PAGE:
movie review

When the Game Stands Tall Is Good at Football, Bad at Drama

Jim Caviezel (center-right), Alexander Ludwig (center) and Michael Chiklis (center-left) star in TriStar Pictures' WHEN THE GAME STANDS TALL.
Photo: Tracy Bennett/CTMG

As Joan Osborne might have put it: What if God was a high-school football coach? In this fact-based tale of the trials and tribulations of Northern California’s De La Salle Spartans football team, which had its historic 151-win streak suddenly and tragically interrupted in 2004, Jim Caviezel plays Bob Ladouceur, the coach of infinite patience, wisdom, and caring, who, despite having a heart attack, still managed to guide his emotional players to victory and maturity amid upheaval and self-doubt. “Winning a lot of games is doable,” he says early on. “Teaching kids there’s more to life, that’s hard.” How does he do it? He has team meetings where he encourages his kids to stand up and read out their “commitment cards,” in which they talk about what they want to achieve, both athletically and personally. He teaches religion classes, and asks his players to learn humility (De La Salle is a private Catholic academy.) He makes his players walk out onto the field holding hands, which freaks out opposing teams.

In other words, coach isn’t channeling Knute Rockne; he’s channeling a higher power. This is Caviezel, after all, the nobly suffering Jesus of The Passion of the Christ, but perhaps even more important, the quiet, caring battlefield angel of Terrence Malick’s The Thin Red Line, his breakthrough role. The effortless spirituality that Malick captured in Caviezel is once again evident in When the Game Stands Tall. But here, it’s become inert, unchanging — not unlike the overly reverential film around it.
Despite some obligatory talk about Ladouceur’s not always being there for his kids and his wife (played by Laura Dern, here also reduced to a worshipful gaze), this is a character who is mostly infallible. His initial challenges — not just the heart attack, but also the shocking murder of a star player who was headed to college — come off as temporary blips, the spiritual questioning they prompt all too brief. As De La Salle’s team recovers from its early-season losses, the film makes its way through the season, giving us glimpses of Coach Ladouceur’s inspirational speeches: He always knows the right things to say, the right advice to give. In one of the film’s more engaging scenes, he takes his players to a Veteran’s Administration Medical Center, where they can interact with patients who’ve lost limbs and are struggling to just live ordinary lives — so that these kids can understand the true nature of loss. The lesson is learned, but the drama’s not there. Nothing has really built up to this moment, and nothing builds from it.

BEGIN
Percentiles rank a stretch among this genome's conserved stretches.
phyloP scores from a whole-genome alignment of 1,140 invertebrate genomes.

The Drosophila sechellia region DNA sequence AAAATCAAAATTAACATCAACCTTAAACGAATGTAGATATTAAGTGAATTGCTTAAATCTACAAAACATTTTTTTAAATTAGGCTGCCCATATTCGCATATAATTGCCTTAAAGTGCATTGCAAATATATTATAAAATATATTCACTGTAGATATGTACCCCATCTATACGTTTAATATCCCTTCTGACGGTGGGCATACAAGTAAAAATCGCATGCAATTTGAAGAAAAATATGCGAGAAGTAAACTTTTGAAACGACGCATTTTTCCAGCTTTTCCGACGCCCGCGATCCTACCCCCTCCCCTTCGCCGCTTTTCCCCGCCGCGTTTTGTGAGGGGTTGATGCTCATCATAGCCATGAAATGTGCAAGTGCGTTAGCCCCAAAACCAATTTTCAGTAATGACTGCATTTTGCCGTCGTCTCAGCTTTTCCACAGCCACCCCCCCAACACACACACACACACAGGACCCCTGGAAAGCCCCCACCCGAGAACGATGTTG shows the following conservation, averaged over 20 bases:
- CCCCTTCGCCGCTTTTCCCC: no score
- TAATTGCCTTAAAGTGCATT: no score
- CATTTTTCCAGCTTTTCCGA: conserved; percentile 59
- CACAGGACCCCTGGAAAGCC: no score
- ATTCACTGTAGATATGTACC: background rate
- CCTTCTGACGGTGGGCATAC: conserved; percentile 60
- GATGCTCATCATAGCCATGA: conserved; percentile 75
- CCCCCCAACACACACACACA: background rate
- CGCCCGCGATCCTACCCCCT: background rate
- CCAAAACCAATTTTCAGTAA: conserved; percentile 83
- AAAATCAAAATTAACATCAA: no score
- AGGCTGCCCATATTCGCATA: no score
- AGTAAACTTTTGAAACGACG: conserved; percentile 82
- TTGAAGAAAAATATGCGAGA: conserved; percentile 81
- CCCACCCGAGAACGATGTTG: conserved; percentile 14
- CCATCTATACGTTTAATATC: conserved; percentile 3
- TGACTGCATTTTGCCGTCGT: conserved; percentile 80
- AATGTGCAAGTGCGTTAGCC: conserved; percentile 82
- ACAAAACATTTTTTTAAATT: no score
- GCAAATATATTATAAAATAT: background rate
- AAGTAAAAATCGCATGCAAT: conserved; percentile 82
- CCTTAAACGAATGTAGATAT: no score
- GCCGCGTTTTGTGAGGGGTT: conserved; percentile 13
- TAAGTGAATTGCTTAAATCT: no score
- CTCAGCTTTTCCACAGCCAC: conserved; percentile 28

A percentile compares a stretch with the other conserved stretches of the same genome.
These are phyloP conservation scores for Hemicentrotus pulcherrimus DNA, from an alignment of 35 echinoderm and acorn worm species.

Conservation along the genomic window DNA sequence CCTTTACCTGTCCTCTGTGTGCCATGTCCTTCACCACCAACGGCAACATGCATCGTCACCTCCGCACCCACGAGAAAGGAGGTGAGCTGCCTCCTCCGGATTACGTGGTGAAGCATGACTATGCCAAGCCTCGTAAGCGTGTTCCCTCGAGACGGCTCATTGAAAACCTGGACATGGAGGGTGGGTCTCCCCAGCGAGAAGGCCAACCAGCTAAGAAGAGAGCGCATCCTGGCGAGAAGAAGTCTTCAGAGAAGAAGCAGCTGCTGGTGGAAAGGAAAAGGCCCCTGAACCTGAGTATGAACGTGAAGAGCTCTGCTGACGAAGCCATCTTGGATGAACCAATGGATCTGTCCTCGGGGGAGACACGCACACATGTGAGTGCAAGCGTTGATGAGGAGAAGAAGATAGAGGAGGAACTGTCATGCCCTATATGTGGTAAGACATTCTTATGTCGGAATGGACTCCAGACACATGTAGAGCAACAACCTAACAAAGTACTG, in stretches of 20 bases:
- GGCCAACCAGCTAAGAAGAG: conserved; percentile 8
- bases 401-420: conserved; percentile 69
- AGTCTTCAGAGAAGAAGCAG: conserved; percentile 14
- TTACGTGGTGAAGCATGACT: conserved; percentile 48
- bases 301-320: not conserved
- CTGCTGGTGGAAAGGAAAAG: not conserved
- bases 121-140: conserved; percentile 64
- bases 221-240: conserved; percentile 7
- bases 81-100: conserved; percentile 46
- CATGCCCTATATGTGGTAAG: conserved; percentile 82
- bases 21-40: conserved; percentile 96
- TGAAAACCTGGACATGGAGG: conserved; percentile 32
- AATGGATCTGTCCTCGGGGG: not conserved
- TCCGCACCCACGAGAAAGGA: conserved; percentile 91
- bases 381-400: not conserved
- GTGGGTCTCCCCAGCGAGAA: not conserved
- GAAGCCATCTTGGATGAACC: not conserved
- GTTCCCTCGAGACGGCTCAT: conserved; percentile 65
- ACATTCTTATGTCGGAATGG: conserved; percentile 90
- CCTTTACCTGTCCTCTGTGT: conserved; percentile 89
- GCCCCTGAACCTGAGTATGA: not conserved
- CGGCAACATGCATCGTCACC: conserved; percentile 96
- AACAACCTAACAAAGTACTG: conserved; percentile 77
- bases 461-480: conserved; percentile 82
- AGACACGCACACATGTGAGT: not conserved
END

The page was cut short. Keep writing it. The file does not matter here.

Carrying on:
That’s not entirely true. When the Game Stands Tall does build to some excellent football scenes, particularly near the end, as the Spartans face off against some intimidating rivals, including one team considered bigger and better than they are. Full of feats of physical heroism — a testament, in the film’s vision, to the players’ dedication to one another, instead of to the game or to their own glory — these scenes involve us in ways that much of the rest of the film refuses to.
The movie knows it, too. That’s probably why it tries to give us some additional drama via the starting running back’s (Alexander Ludwig) conflicted relationship to his overzealous, gung-ho father (Clancy Brown). It’s a conflict that feels welded on, and never really registers as a real threat, because the father isn’t representative of anything: He’s a straw man — a lone jerk in a world that’s uniformly supportive of these players and this team.
If movies have taught us one thing, it’s that inspiration and victory, particularly in sports, is often cathartic, built out of mistakes and pain. That’s the movie version, of course, not the real-life version. When Al Pacino gives that remarkable “Life’s a game of inches” speech in (the totally fictional) Any Given Sunday, it becomes a confessional — he voices both his own and his players’ need for redemption. Yes, it’s a cliché, but it’s a good cliché: Without it, all you have is a manual. The real-life story behind When the Game Stands Tall sounds amazing. But for all its exciting sports scenes, the movie version falls flat as drama.

Movie Review: When the Game Stands Tall